Identification of pathogenic missense mutations using protein stability predictors

Sci Rep. 2020 Sep 21;10(1):15387. doi: 10.1038/s41598-020-72404-w.

Abstract

Attempts at using protein structures to identify disease-causing mutations have been dominated by the idea that most pathogenic mutations are disruptive at a structural level. Therefore, computational stability predictors, which assess whether a mutation is likely to be stabilising or destabilising to protein structure, have been commonly used when evaluating new candidate disease variants, despite not having been developed specifically for this purpose. We therefore tested 13 different stability predictors for their ability to discriminate between pathogenic and putatively benign missense variants. We find that one method, FoldX, significantly outperforms all other predictors in the identification of disease variants. Moreover, we demonstrate that employing predicted absolute energy change scores improves performance of nearly all predictors in distinguishing pathogenic from benign variants. Importantly, however, we observe that the utility of computational stability predictors is highly heterogeneous across different proteins, and that they are all inferior to the best performing variant effect predictors for identifying pathogenic mutations. We suggest that this is largely due to alternate molecular mechanisms other than protein destabilisation underlying many pathogenic mutations. Thus, better ways of incorporating protein structural information and molecular mechanisms into computational variant effect predictors will be required for improved disease variant prioritisation.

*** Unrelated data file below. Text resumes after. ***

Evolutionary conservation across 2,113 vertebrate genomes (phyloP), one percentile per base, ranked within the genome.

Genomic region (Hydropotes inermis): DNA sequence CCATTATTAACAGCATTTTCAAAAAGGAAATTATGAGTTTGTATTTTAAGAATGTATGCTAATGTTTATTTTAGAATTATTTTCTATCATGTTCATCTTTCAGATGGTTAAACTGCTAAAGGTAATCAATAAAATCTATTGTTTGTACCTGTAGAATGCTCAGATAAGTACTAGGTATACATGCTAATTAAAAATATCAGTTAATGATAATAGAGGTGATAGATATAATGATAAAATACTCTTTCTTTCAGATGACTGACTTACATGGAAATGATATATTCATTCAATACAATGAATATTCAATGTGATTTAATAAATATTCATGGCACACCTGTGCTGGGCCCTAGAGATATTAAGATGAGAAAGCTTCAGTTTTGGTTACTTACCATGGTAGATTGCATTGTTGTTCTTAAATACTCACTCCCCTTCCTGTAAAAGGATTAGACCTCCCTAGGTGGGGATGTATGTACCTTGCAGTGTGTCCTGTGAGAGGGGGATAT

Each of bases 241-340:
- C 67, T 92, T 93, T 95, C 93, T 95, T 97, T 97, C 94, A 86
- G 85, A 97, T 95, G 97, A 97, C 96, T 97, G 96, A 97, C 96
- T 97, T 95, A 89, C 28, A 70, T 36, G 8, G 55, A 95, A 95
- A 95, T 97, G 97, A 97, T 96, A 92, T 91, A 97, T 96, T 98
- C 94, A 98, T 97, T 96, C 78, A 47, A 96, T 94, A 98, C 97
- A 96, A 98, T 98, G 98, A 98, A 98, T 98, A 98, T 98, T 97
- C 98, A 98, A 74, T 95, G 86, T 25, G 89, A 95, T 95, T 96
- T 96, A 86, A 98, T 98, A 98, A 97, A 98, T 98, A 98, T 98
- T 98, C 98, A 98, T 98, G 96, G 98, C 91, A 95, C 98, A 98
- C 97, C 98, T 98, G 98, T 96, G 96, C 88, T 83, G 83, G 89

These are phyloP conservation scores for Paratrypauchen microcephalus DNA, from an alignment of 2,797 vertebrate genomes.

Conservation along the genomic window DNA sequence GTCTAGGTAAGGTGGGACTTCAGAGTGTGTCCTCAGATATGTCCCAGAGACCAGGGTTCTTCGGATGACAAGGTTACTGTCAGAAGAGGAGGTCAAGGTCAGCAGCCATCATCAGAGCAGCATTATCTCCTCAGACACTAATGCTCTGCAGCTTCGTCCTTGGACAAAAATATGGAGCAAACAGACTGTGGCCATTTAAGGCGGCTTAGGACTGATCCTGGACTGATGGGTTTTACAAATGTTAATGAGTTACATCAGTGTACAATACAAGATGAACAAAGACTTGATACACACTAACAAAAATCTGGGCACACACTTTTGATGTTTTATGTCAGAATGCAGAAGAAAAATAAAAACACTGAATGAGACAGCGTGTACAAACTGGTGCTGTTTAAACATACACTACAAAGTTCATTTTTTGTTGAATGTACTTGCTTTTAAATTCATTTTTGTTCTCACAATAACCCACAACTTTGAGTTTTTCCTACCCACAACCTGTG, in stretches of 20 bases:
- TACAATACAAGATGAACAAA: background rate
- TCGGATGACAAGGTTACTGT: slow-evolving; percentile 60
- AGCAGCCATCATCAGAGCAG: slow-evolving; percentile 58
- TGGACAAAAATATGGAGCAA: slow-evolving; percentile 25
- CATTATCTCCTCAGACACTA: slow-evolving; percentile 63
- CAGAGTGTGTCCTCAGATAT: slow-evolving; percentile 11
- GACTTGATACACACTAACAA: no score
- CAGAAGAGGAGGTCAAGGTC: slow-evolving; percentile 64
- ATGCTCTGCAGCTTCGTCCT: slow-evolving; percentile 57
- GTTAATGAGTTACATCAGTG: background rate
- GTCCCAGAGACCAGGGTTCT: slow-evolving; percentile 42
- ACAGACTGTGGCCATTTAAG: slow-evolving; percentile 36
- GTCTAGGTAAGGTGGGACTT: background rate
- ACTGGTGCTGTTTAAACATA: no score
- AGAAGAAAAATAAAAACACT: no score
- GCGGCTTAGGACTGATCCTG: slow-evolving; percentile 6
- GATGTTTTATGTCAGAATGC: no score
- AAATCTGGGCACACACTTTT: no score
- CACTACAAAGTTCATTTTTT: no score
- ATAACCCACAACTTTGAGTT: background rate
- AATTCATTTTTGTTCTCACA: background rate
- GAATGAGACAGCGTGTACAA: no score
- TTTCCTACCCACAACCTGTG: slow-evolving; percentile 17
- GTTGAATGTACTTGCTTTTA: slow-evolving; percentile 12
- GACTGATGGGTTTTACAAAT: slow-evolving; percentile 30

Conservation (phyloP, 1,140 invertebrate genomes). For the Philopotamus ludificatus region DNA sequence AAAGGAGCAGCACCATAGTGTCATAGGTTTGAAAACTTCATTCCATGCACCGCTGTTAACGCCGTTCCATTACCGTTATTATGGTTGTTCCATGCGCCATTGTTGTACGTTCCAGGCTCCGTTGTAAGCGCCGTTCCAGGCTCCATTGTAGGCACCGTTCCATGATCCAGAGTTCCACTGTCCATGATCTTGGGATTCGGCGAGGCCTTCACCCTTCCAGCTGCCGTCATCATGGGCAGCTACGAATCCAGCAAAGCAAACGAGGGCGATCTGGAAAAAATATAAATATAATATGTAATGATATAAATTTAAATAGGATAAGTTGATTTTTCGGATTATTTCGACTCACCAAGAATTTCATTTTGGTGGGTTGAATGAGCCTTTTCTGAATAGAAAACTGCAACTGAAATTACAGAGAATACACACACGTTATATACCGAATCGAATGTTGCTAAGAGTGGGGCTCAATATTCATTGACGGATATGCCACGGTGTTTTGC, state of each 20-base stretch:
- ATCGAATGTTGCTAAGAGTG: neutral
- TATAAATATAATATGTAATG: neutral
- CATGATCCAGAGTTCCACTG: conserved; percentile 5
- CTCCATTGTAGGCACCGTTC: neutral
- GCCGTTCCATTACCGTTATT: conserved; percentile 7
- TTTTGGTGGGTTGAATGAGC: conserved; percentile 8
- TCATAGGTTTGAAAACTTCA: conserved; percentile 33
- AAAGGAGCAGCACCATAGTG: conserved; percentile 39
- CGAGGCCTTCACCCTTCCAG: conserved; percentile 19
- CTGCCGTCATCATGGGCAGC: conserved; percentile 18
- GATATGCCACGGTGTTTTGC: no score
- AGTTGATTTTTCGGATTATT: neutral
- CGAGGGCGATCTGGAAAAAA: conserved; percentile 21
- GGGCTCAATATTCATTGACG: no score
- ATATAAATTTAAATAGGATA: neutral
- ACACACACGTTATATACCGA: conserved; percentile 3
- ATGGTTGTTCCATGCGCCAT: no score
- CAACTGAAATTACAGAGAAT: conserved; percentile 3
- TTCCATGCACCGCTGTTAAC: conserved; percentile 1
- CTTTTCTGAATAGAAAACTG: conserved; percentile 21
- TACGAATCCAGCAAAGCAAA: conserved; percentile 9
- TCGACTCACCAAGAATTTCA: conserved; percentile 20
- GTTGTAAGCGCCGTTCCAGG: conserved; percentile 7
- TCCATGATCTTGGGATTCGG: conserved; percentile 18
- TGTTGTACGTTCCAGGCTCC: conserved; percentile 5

Publication types

  • Comparative Study
  • Research Support, Non-U.S. Gov't

MeSH terms

  • Algorithms
  • Computational Biology / methods*
  • Forecasting / methods*
  • Humans
  • Models, Molecular
  • Mutation / genetics
  • Mutation, Missense / genetics
  • Protein Folding
  • Protein Stability
  • Proteins / genetics
  • Proteostasis Deficiencies / genetics*
  • Software

Substances

  • Proteins